Attorney Hawkins was so darn eager to get to work for the conflicted board members that he was willing to turn the normal and logical waiver-before-retention process on its head. Rather than get the waiver handled before any formal services were rendered, Hawkins and his colleagues generated $3,896 in fees prior to securing all the right signatures on the above-linked waiver agreement. Here's where the logic makes no sense if these are expert attorneys making these maneuvers. How could you overlook the most basic tenet of avoiding conflict and forget to submit the signed waiver before any real work began? Hawkins also repeatedly mentioned work he performed for the board/town at no charge, which is typically something attorneys only do for close friends or charitable enterprises. 

      To make matters worse, there was never a recorded quorum vote by the board of selectmen to approve the conflict waiver itself. That means Robbins was not duly authorized by any vested town authority to sign that document on behalf of the town, other than his own perceived authority as vice chairman of the Haverhill Select Board. 
      The rules are clear, and there needs to be a written conflict waiver in place prior to any representation being allowed in any conflict scenario. If there is no valid and enforceable waiver, there can be no representation legally in such a conflict scenario. Even though it appears the Haverhill Select Board members actually sought out Hawkins because they wanted his conflicted advice, they couldn't get the most basic paperwork submitted on time because they had to get then Board Chairman Fred Garofalo out of the way. Garofalo was providing a little too much resistance to the plan. Prior to his resignation from the board he had repeatedly refused to sign any hiring paperwork for DTC. Garofalo has since passed away.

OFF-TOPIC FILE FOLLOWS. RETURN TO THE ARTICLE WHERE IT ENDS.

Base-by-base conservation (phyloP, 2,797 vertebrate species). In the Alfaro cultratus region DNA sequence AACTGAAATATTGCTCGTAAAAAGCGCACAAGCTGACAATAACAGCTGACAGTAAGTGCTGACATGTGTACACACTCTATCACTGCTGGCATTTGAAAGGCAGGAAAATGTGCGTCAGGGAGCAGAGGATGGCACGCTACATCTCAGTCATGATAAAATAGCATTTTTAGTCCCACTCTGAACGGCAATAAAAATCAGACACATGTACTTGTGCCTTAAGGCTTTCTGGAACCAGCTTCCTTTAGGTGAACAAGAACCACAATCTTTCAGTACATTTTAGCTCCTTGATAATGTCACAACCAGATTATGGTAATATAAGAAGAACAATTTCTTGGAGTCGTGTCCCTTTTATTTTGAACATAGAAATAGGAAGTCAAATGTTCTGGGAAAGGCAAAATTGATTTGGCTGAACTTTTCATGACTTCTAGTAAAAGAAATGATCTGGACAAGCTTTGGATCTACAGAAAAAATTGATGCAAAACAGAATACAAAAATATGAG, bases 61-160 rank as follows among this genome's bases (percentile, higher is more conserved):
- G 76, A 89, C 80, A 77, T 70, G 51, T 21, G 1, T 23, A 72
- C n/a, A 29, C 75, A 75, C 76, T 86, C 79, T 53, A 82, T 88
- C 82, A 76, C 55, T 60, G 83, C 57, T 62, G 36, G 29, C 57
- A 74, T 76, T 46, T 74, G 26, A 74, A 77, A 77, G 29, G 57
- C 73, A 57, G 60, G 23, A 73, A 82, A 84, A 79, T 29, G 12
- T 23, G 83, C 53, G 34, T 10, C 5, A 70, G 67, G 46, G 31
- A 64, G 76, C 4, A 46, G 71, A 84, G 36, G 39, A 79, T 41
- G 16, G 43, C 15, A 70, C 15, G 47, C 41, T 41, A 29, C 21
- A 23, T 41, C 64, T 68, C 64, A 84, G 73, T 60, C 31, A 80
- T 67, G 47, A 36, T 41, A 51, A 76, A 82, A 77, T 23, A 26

Just a few months prior to his death, Garofalo spoke at the May 22, 2023 Haverhill Board of Selectman meeting as a member of the audience this time. He took direct issue with the "non-meetings" held with DTC attorneys under the guise of getting the town's tax rate set. He specifically mentioned the fact that Selectman Steve Robbins had all the hiring paperwork for DTC sent to his personal home address instead of any official town address. He called the "non-meetings" held with DTC and without Codling present illegal. Finally, he berated the one board member left who participated in those "secret" meetings: Kevin Knapp. 

      Before sitting down, the former board chair had one last poignant thought to share with Selectman Knapp: 

       "The proper and expedient thing to do would be to resign," Garofalo told Knapp to the clapping of a few audience members in support of the idea. Check out the full meeting video with the following link and pass code (Garofalo's remarks begin at 37:10 mark):

Pass Code: ZMR8PHg3

      Garofalo is a man who was caught in the crossfire of a turf war he didn't want to be involved in. Watching him during prior meetings that he chaired would give any objective person the impression that Fred really knew all the procedure, all the policies, and all the responsibilities that governed his role. He also seemed to enjoy his board work immensely, as if it was borne out of pure love for his community. He was often left out on a limb by the Woodsville implants on the board who put this series of Nixon-esque dirty tricks in motion. Before they could find a way to terminate Town Manager Codling's contract, the conflicted board members eventually realized they had to oust Fred first. 

       It's only natural that such a ruthless bunch of attorneys and board members was so willing to put a dedicated old politician out to pasture to further their unethical crusade. They simply did not care who or what got in their way. This was their big chance to leverage the stacked deck they had inside the board. Forcing Fred's resignation was a point of no return of sorts as much as it was an ethical and moral line the co-conspirators never should have crossed. 

     At some point along the way in all this, possibly around the time Woodsville's own Steve Robbins took over leadership of the board in Fred's absence, all the rule books went flying out the window. Robbins--an executive level member of the Woodsville Fire Department at the same time he was a Haverhill selectman--would have had a natural bias toward supporting the Haverhill to Woodsville funding. He directly benefited from that funding as an employee of the Woodsville Fire Department.